How is climate change affecting Florida farmers, who grow tomatoes, strawberries, citrus and many other crops?

A couple trends that are affecting Florida, most notably, are, of course sea level rise with the coastal system, intrusion of saltwater into some of the waterways, reducing some of the supply of freshwater for agriculture as well as for humans. But at the same time we have a trend where, when it does rain, we’re getting heavy rainfall events. It’s a broadly observed climate change trend we’re seeing. So farmers in this area are dealing with both drying conditions and threats to good fresh water supply and at the same time, in particular, el Niño years where you can have wetter springs, cooler, wetter winters... These weather conditions can delay planting and make it more challenging for farmers to grow some crops.

How could seafood, a key industry in Florida, be affected?

What’s likely to happen is [a change in] species. Those that prefer cooler temperatures have to keep on basically migrating northward in terms of their range. So there’s a lot of shifting around, as fish species adjust to the changing ocean temperatures. This creates complications for those in the fishing industry.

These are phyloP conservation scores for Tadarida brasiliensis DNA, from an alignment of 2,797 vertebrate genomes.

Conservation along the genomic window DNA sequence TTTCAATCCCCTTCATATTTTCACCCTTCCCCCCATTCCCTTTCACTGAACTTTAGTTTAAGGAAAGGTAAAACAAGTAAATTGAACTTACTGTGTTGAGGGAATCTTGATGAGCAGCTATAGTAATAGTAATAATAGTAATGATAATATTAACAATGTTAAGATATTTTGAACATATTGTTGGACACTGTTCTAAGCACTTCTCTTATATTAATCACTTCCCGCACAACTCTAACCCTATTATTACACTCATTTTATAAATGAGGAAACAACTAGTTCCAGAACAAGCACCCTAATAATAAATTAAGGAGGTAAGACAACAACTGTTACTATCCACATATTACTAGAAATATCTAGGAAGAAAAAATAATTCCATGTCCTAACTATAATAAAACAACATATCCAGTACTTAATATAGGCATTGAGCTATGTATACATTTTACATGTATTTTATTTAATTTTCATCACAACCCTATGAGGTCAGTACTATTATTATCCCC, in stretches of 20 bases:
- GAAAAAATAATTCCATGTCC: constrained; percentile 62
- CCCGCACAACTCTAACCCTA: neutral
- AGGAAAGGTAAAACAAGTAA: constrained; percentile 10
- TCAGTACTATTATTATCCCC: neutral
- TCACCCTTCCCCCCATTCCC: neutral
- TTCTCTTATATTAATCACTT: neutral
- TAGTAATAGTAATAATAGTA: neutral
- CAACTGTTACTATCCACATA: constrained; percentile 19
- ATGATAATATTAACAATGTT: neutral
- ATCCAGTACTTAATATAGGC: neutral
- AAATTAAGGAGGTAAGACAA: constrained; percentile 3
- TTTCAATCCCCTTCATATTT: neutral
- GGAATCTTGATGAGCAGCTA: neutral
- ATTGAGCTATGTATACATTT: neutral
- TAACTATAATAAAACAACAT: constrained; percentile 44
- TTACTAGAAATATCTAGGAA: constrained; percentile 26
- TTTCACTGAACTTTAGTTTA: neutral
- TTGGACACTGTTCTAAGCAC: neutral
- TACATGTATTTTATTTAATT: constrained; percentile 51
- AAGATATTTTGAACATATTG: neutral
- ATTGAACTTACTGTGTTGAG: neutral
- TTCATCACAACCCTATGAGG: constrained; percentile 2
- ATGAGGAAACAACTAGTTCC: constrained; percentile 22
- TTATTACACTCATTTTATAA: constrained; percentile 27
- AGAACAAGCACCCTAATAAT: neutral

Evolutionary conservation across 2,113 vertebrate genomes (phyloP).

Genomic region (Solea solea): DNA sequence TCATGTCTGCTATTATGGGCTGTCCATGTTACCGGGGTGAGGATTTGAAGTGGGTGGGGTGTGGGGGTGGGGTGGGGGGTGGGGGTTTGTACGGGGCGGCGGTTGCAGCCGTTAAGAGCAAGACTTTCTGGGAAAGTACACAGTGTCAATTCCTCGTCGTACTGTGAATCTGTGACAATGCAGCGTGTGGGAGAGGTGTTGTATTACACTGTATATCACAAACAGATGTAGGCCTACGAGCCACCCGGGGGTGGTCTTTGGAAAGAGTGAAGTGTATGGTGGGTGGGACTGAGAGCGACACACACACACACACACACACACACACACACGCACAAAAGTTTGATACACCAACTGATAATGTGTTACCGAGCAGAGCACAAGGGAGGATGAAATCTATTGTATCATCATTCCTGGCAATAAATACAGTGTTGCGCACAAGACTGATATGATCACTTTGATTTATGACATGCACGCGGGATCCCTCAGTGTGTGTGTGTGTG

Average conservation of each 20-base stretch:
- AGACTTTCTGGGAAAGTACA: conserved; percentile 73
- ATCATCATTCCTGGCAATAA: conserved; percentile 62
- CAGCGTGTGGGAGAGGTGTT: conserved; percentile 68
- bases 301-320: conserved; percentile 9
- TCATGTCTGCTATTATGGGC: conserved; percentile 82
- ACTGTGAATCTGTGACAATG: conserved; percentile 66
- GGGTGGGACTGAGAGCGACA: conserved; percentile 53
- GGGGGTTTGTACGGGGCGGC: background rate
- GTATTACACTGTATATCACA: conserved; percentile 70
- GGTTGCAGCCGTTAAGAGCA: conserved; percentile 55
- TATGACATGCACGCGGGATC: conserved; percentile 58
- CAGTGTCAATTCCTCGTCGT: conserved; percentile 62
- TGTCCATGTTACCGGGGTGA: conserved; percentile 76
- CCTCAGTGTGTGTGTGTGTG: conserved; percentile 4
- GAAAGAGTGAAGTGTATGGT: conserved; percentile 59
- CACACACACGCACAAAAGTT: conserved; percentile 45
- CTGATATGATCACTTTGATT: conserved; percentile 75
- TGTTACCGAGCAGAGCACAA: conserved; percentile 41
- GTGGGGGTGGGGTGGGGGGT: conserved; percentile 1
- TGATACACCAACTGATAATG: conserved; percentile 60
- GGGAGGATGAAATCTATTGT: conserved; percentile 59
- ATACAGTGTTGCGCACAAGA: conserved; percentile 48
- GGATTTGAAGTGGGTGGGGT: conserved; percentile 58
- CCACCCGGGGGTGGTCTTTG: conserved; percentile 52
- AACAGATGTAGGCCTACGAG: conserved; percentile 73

Our oceans are also absorbing tons of CO2, creating carbonic acid as a byproduct of CO2 and H20. This is causing the oceans to become more acidic. What are the potential hazards of this for Florida?

This creates a huge problem for all of the shellfish species [and coral reefs] because [they] can’t form calcium carbonate. Those reefs aren’t just something that attracts SCUBA divers like myself, but also are important breeding grounds for many fish species.

How is all of this likely to affect consumers, and how can they prepare?

We have to make sure that we have the whole food system working in a way that buffers consumers from price increases or complete shortages in times of weather-related disasters and crises. We have to educate consumers about what they eat, and that their diet affects their carbon footprint and farming. And so if you’re a concerned citizen about reducing greenhouse gas emissions and all of that, you’ve got to be thinking about what you eat and what kind of farmers you’re buying food from.